The Duke of Gloucester will visit Peterborough Cathedral next week as the building marks another milestone in its preparations for a major celebration. The Duke will be present at the dedication and opening of the new West Front Porch, which is part of a large scale heritage project at the Cathedral ahead of its 900 year anniversary in 2018.
The Duke of Gloucester will cut the ribbon as a fanfare is played on the organ, and this will signal the official opening of the West Front Porch. At the start of that ceremony, on April 23rd, the Bishop of Peterborough, the Right Reverend Donald Allister, will say prayers of dedication.
There will then be a special service which the Duke will also attend. The ceremony will also mark the end of the first phase of the Cathedral’s major heritage project, Letting It Speak For Itself, which aims to increase participation and learning in the ancient building through making it more easily accessible for everyone, and by encouraging more people to get involved in the past and present of the Cathedral.
The Duke of Gloucester launched the campaign in 2011. It is supported by the Heritage Lottery Fund. The project, which the Duke will be marking on his visit, has involved adaptations that will present visitors with a view of the spectacular interior of the Cathedral before they have even stepped inside. New glass doors have been put in which will allow the Great West Doors to remain open most of the year, meaning that those visiting will catch a glimpse of the medieval masterpiece before crossing its threshold.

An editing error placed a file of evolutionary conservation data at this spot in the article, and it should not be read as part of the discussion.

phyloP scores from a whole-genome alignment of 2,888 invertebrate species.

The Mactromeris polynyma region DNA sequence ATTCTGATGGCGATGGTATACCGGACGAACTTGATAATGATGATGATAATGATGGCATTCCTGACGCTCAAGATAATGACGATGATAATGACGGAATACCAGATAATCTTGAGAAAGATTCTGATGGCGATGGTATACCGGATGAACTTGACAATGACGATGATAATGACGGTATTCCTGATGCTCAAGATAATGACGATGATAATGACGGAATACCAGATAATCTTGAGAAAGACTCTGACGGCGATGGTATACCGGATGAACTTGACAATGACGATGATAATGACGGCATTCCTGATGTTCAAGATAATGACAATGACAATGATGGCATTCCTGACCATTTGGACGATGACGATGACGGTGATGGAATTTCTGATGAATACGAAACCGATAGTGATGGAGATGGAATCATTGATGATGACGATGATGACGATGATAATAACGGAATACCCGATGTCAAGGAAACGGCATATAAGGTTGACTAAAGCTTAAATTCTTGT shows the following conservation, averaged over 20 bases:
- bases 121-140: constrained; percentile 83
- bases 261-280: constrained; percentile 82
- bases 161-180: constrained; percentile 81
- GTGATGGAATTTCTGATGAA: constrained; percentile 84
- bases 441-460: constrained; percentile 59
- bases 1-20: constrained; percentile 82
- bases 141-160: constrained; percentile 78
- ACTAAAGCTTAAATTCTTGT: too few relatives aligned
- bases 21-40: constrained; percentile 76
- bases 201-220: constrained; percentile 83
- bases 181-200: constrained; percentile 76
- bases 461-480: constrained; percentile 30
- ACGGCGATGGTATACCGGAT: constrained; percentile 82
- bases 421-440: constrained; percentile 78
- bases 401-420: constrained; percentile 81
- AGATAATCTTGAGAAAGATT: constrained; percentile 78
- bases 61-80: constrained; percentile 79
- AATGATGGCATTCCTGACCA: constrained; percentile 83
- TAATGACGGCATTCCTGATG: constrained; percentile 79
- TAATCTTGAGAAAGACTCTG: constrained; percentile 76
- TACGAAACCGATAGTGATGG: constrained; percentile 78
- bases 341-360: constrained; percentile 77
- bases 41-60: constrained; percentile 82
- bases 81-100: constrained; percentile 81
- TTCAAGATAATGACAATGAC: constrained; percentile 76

Later stages of the Letting It Speak For Itself project will see conservation work on listed buildings in the Cathedral’s precincts, which will allow them to be turned into a Heritage and Education Centre. There will also be interpretation panels added to the Cathedral to help tell its story more vividly and, in particular, bring its past alive for younger visitors.
There has been a church at this spot in Peterborough since around 655 AD when the king of south Mercia, Paeda, founded a place of worship there as Christianity began to spread throughout early Anglo-Saxon England. The building which sprang up there was ransacked by the Vikings in the ninth century and rebuilt, however it was destroyed by fire in 1116. Almost immediately, plans to build another religious building on the site began, and in 2018 it will be nine centuries since the foundation of the new church there.
Peterborough Cathedral also has two very poignant royal connections. In 1587 the body of Mary, Queen of Scots was laid to rest there following her execution at nearby Fotheringay Castle. Her son, James I, later had her reburied at Westminster Abbey.
However, visitors to Peterborough can still see the tomb of another famous Queen of the Tudor era. Catherine of Aragon was buried here in 1536 with the honours of a Dowager Princess of Wales – the only title Henry VIII said she was entitled to. Her tomb was restored with the help of donations many years later, and now visitors come from around the world to leave flowers and pomegranates – her royal symbol – on it.
When they get there they see a different epitaph from that decided upon by her husband. It reads Katharine, Queen of England. The stories of these famous royal women are just two of the moments in history that the Letting It Speak For Itself project will hope to bring alive, as it aims to make the Cathedral more accessible in every sense of the word over the coming years. To help them, the Duke of Gloucester will again lend his support as he visits Peterborough this April.